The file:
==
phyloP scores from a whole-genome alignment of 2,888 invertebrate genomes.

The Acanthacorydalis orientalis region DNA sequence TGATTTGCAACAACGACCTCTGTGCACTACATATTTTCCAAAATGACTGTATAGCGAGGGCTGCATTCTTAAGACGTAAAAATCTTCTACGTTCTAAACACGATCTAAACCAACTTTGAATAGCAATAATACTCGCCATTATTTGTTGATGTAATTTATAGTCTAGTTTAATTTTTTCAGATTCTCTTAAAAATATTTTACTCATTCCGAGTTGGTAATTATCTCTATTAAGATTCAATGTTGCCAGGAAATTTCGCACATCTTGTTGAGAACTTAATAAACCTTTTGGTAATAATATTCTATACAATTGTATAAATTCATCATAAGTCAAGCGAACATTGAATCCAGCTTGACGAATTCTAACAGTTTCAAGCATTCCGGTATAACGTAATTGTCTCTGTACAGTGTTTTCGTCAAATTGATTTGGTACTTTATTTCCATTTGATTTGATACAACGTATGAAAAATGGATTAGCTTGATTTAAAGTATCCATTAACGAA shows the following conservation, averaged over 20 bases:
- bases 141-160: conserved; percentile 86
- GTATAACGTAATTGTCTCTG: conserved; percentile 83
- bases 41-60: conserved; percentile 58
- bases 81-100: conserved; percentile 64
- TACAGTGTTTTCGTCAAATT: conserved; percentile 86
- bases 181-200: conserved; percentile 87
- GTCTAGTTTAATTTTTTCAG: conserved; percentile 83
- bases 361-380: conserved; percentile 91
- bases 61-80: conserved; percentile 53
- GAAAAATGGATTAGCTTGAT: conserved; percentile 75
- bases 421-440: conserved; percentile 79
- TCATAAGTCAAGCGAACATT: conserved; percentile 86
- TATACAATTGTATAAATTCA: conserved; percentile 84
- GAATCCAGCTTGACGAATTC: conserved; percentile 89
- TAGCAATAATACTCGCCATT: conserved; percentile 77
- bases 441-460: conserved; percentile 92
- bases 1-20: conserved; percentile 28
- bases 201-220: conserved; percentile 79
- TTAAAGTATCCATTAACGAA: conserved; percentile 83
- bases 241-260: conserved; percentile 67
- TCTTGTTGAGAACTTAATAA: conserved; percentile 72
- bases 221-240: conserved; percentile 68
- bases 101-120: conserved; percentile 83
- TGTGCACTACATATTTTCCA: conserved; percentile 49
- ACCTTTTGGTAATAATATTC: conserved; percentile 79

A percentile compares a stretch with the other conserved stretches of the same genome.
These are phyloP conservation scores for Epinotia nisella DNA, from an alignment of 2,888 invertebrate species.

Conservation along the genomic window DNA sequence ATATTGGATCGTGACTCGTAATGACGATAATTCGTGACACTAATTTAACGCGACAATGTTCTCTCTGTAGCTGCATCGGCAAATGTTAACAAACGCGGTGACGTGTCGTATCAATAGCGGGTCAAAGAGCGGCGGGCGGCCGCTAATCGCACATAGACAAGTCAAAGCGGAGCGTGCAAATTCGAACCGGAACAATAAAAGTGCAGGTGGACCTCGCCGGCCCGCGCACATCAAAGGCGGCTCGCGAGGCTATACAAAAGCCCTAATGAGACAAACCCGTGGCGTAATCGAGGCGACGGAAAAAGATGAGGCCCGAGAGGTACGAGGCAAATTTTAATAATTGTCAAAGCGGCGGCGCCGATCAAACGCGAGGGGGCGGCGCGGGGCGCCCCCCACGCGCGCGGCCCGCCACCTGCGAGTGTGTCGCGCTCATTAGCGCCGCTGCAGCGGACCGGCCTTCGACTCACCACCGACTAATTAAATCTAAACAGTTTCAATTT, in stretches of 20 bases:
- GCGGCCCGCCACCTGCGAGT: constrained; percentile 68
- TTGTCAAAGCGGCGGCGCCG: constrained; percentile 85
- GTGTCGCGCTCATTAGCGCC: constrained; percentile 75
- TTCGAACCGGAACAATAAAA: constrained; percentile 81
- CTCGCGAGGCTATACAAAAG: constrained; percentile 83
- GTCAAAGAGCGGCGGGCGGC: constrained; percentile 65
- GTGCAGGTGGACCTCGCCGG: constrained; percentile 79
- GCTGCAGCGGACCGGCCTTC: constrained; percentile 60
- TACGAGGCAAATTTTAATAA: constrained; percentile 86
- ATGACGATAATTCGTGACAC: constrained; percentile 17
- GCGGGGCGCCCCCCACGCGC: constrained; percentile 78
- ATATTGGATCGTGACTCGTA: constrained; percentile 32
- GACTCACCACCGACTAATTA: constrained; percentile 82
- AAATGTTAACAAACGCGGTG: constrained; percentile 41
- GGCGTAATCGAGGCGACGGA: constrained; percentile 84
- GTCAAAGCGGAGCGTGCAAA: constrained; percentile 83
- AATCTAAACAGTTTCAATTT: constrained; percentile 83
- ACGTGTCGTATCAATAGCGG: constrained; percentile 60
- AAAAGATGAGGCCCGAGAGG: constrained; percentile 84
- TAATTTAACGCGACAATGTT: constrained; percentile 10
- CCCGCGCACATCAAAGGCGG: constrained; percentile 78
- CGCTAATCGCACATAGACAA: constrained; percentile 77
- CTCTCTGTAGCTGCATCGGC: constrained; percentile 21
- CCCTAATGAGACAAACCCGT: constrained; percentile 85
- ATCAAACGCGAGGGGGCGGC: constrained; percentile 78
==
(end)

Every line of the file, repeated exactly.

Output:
phyloP scores from a whole-genome alignment of 2,888 invertebrate genomes.

The Acanthacorydalis orientalis region DNA sequence TGATTTGCAACAACGACCTCTGTGCACTACATATTTTCCAAAATGACTGTATAGCGAGGGCTGCATTCTTAAGACGTAAAAATCTTCTACGTTCTAAACACGATCTAAACCAACTTTGAATAGCAATAATACTCGCCATTATTTGTTGATGTAATTTATAGTCTAGTTTAATTTTTTCAGATTCTCTTAAAAATATTTTACTCATTCCGAGTTGGTAATTATCTCTATTAAGATTCAATGTTGCCAGGAAATTTCGCACATCTTGTTGAGAACTTAATAAACCTTTTGGTAATAATATTCTATACAATTGTATAAATTCATCATAAGTCAAGCGAACATTGAATCCAGCTTGACGAATTCTAACAGTTTCAAGCATTCCGGTATAACGTAATTGTCTCTGTACAGTGTTTTCGTCAAATTGATTTGGTACTTTATTTCCATTTGATTTGATACAACGTATGAAAAATGGATTAGCTTGATTTAAAGTATCCATTAACGAA shows the following conservation, averaged over 20 bases:
- bases 141-160: conserved; percentile 86
- GTATAACGTAATTGTCTCTG: conserved; percentile 83
- bases 41-60: conserved; percentile 58
- bases 81-100: conserved; percentile 64
- TACAGTGTTTTCGTCAAATT: conserved; percentile 86
- bases 181-200: conserved; percentile 87
- GTCTAGTTTAATTTTTTCAG: conserved; percentile 83
- bases 361-380: conserved; percentile 91
- bases 61-80: conserved; percentile 53
- GAAAAATGGATTAGCTTGAT: conserved; percentile 75
- bases 421-440: conserved; percentile 79
- TCATAAGTCAAGCGAACATT: conserved; percentile 86
- TATACAATTGTATAAATTCA: conserved; percentile 84
- GAATCCAGCTTGACGAATTC: conserved; percentile 89
- TAGCAATAATACTCGCCATT: conserved; percentile 77
- bases 441-460: conserved; percentile 92
- bases 1-20: conserved; percentile 28
- bases 201-220: conserved; percentile 79
- TTAAAGTATCCATTAACGAA: conserved; percentile 83
- bases 241-260: conserved; percentile 67
- TCTTGTTGAGAACTTAATAA: conserved; percentile 72
- bases 221-240: conserved; percentile 68
- bases 101-120: conserved; percentile 83
- TGTGCACTACATATTTTCCA: conserved; percentile 49
- ACCTTTTGGTAATAATATTC: conserved; percentile 79

A percentile compares a stretch with the other conserved stretches of the same genome.
These are phyloP conservation scores for Epinotia nisella DNA, from an alignment of 2,888 invertebrate species.

Conservation along the genomic window DNA sequence ATATTGGATCGTGACTCGTAATGACGATAATTCGTGACACTAATTTAACGCGACAATGTTCTCTCTGTAGCTGCATCGGCAAATGTTAACAAACGCGGTGACGTGTCGTATCAATAGCGGGTCAAAGAGCGGCGGGCGGCCGCTAATCGCACATAGACAAGTCAAAGCGGAGCGTGCAAATTCGAACCGGAACAATAAAAGTGCAGGTGGACCTCGCCGGCCCGCGCACATCAAAGGCGGCTCGCGAGGCTATACAAAAGCCCTAATGAGACAAACCCGTGGCGTAATCGAGGCGACGGAAAAAGATGAGGCCCGAGAGGTACGAGGCAAATTTTAATAATTGTCAAAGCGGCGGCGCCGATCAAACGCGAGGGGGCGGCGCGGGGCGCCCCCCACGCGCGCGGCCCGCCACCTGCGAGTGTGTCGCGCTCATTAGCGCCGCTGCAGCGGACCGGCCTTCGACTCACCACCGACTAATTAAATCTAAACAGTTTCAATTT, in stretches of 20 bases:
- GCGGCCCGCCACCTGCGAGT: constrained; percentile 68
- TTGTCAAAGCGGCGGCGCCG: constrained; percentile 85
- GTGTCGCGCTCATTAGCGCC: constrained; percentile 75
- TTCGAACCGGAACAATAAAA: constrained; percentile 81
- CTCGCGAGGCTATACAAAAG: constrained; percentile 83
- GTCAAAGAGCGGCGGGCGGC: constrained; percentile 65
- GTGCAGGTGGACCTCGCCGG: constrained; percentile 79
- GCTGCAGCGGACCGGCCTTC: constrained; percentile 60
- TACGAGGCAAATTTTAATAA: constrained; percentile 86
- ATGACGATAATTCGTGACAC: constrained; percentile 17
- GCGGGGCGCCCCCCACGCGC: constrained; percentile 78
- ATATTGGATCGTGACTCGTA: constrained; percentile 32
- GACTCACCACCGACTAATTA: constrained; percentile 82
- AAATGTTAACAAACGCGGTG: constrained; percentile 41
- GGCGTAATCGAGGCGACGGA: constrained; percentile 84
- GTCAAAGCGGAGCGTGCAAA: constrained; percentile 83
- AATCTAAACAGTTTCAATTT: constrained; percentile 83
- ACGTGTCGTATCAATAGCGG: constrained; percentile 60
- AAAAGATGAGGCCCGAGAGG: constrained; percentile 84
- TAATTTAACGCGACAATGTT: constrained; percentile 10
- CCCGCGCACATCAAAGGCGG: constrained; percentile 78
- CGCTAATCGCACATAGACAA: constrained; percentile 77
- CTCTCTGTAGCTGCATCGGC: constrained; percentile 21
- CCCTAATGAGACAAACCCGT: constrained; percentile 85
- ATCAAACGCGAGGGGGCGGC: constrained; percentile 78